Georgia Southern students assess characteristics for weight underestimation of children with obesity
Younger children, non-Hispanic Black, and male children with overweight (BMI ≥ 85th percentile) are at greater risk for being misperceived by their parents as having a healthy or normal weight, but less is known about risk for weight misperception in the subpopulation of children with obesity (BMI ≥ 95th percentile). The goal of this project was to assess gender, age, and racial/ethnic differences in parental misperception of healthy or normal weight status in children with obesity. Researchers analyzed the data of 1446 children and adolescents ages 6–15 with obesity obtained from the National Health and Nutrition Examination Surveys (NHANES) conducted from 2005–2012.
The study concluded that significant age differences in the odds for parental misclassification of obesity as ‘about the right weight’ were detected in female children, but not males. Hispanic males with obesity were significantly less likely to be misperceived as being ‘about the right weight’ when compared to their non-Hispanic White peers.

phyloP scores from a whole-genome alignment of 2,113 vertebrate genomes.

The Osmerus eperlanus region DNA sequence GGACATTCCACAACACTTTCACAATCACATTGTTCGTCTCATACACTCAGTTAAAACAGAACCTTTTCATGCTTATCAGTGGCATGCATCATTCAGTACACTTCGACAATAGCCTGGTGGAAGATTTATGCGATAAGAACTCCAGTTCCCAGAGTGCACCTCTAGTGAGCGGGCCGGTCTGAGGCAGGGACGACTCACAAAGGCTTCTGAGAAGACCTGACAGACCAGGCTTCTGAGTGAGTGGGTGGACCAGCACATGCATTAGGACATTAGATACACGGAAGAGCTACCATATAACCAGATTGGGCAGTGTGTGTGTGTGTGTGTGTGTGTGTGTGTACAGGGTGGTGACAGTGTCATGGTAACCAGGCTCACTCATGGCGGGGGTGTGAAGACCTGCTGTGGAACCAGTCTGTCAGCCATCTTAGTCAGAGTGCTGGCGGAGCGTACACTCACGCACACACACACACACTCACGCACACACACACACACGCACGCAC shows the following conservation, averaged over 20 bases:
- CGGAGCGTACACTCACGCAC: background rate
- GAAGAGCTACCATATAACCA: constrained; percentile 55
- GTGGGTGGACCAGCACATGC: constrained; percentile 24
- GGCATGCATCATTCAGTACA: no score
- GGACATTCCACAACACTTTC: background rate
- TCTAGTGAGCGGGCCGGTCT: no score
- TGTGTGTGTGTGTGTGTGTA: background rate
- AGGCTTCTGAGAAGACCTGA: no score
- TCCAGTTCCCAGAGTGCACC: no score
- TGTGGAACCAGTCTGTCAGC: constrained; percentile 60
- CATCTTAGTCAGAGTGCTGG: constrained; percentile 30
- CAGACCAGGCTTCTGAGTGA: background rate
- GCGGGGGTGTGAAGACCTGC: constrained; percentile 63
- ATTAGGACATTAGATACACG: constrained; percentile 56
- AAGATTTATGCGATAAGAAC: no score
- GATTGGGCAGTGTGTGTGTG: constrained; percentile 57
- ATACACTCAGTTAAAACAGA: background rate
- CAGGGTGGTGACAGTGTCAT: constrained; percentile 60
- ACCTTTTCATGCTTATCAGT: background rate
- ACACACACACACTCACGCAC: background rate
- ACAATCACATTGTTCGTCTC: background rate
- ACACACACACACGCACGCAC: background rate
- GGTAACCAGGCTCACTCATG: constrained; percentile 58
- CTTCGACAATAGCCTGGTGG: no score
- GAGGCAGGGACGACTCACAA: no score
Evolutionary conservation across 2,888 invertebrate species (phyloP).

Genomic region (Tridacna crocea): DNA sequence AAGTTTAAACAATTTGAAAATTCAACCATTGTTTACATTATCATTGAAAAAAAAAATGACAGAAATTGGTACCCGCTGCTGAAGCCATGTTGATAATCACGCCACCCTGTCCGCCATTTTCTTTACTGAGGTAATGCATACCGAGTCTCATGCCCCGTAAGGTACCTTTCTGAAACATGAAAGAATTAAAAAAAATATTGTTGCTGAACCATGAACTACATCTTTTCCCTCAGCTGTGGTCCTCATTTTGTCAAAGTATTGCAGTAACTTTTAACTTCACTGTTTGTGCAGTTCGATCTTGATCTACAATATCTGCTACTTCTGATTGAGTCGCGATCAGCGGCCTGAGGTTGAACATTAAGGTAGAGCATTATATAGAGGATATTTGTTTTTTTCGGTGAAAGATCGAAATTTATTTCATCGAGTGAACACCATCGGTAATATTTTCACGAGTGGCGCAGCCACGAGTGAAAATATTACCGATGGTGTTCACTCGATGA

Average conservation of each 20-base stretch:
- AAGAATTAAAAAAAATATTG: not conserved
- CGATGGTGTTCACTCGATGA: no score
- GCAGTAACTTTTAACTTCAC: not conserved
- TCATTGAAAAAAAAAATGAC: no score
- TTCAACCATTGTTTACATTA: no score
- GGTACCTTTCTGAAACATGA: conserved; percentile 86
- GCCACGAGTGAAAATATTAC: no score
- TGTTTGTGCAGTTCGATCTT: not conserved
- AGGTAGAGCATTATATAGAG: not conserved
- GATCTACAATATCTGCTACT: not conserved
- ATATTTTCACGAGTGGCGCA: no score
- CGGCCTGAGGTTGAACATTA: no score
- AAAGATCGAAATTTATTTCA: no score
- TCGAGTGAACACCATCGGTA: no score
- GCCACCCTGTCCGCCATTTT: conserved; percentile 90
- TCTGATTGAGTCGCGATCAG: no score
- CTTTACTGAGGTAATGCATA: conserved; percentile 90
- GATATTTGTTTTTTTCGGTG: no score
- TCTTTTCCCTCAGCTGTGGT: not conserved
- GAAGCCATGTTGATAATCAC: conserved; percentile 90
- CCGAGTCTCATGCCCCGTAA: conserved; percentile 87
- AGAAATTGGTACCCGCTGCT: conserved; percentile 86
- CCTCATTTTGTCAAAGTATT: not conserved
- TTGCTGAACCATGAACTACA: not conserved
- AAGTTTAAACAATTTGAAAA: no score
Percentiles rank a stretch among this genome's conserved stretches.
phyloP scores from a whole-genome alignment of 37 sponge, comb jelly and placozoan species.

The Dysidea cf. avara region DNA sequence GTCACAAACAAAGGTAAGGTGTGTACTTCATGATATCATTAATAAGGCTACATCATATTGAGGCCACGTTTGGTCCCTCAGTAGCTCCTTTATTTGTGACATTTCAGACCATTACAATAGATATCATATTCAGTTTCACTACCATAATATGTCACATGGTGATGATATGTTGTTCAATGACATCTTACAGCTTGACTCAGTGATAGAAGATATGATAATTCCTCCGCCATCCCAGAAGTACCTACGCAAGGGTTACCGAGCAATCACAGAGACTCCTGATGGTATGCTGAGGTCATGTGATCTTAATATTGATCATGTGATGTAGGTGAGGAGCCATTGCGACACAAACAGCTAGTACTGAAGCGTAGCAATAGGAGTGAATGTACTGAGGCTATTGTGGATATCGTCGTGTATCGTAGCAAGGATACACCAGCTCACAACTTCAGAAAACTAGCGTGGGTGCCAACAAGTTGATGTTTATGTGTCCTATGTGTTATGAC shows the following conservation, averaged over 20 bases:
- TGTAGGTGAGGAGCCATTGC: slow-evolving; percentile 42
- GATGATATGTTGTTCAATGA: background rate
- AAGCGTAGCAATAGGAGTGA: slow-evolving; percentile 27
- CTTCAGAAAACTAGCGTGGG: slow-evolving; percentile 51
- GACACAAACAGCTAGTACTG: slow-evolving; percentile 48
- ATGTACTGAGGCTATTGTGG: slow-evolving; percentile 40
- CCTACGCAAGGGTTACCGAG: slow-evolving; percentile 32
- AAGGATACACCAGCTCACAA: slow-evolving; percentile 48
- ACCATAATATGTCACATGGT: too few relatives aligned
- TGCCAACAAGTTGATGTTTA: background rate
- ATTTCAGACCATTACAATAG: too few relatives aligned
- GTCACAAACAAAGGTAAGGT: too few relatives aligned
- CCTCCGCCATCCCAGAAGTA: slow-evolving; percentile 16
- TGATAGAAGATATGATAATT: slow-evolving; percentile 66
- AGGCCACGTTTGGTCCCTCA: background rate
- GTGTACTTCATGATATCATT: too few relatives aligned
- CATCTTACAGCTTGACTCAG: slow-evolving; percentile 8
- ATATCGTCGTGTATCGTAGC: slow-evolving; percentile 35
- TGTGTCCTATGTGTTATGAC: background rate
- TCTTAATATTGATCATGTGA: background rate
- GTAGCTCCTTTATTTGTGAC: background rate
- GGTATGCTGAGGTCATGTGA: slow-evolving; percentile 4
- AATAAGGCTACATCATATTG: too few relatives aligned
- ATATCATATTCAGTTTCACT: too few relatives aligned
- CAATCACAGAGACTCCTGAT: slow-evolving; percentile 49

“Is obesity becoming the new normal? age, gender, and racial/ethnic differences in parental misperception of obesity as being ‘About the right weight’,” was published in the International Journal of Obesity.
Mr. John Twarog, MPH student of the Jiann-Ping Hsu College of Public Health Georgia Southern University (JPHCOPH) was the lead author and Ms. Maria Politis, JPHCOPH MPH alumni was one of the co-authors. MS. Emily Woods, B.S. alumni of the College of Science and Mathematics, and Ms. Lauren Daniel, B.S. alumni of the College of Health and Human Sciences also contributed to the project. The students worked with Dr. Kendrin Sonneville ScD, RD of the University at Michigan School of Public Health.
“One of the greatest assets of JPHCOPH, and Georgia Southern University as a whole, is the intellectual curiosity of the students,” said Twarog. “I hope our work will encourage other students to develop collaborative efforts in research or even community outreach, which can then be used to address public health challenges such as childhood obesity.”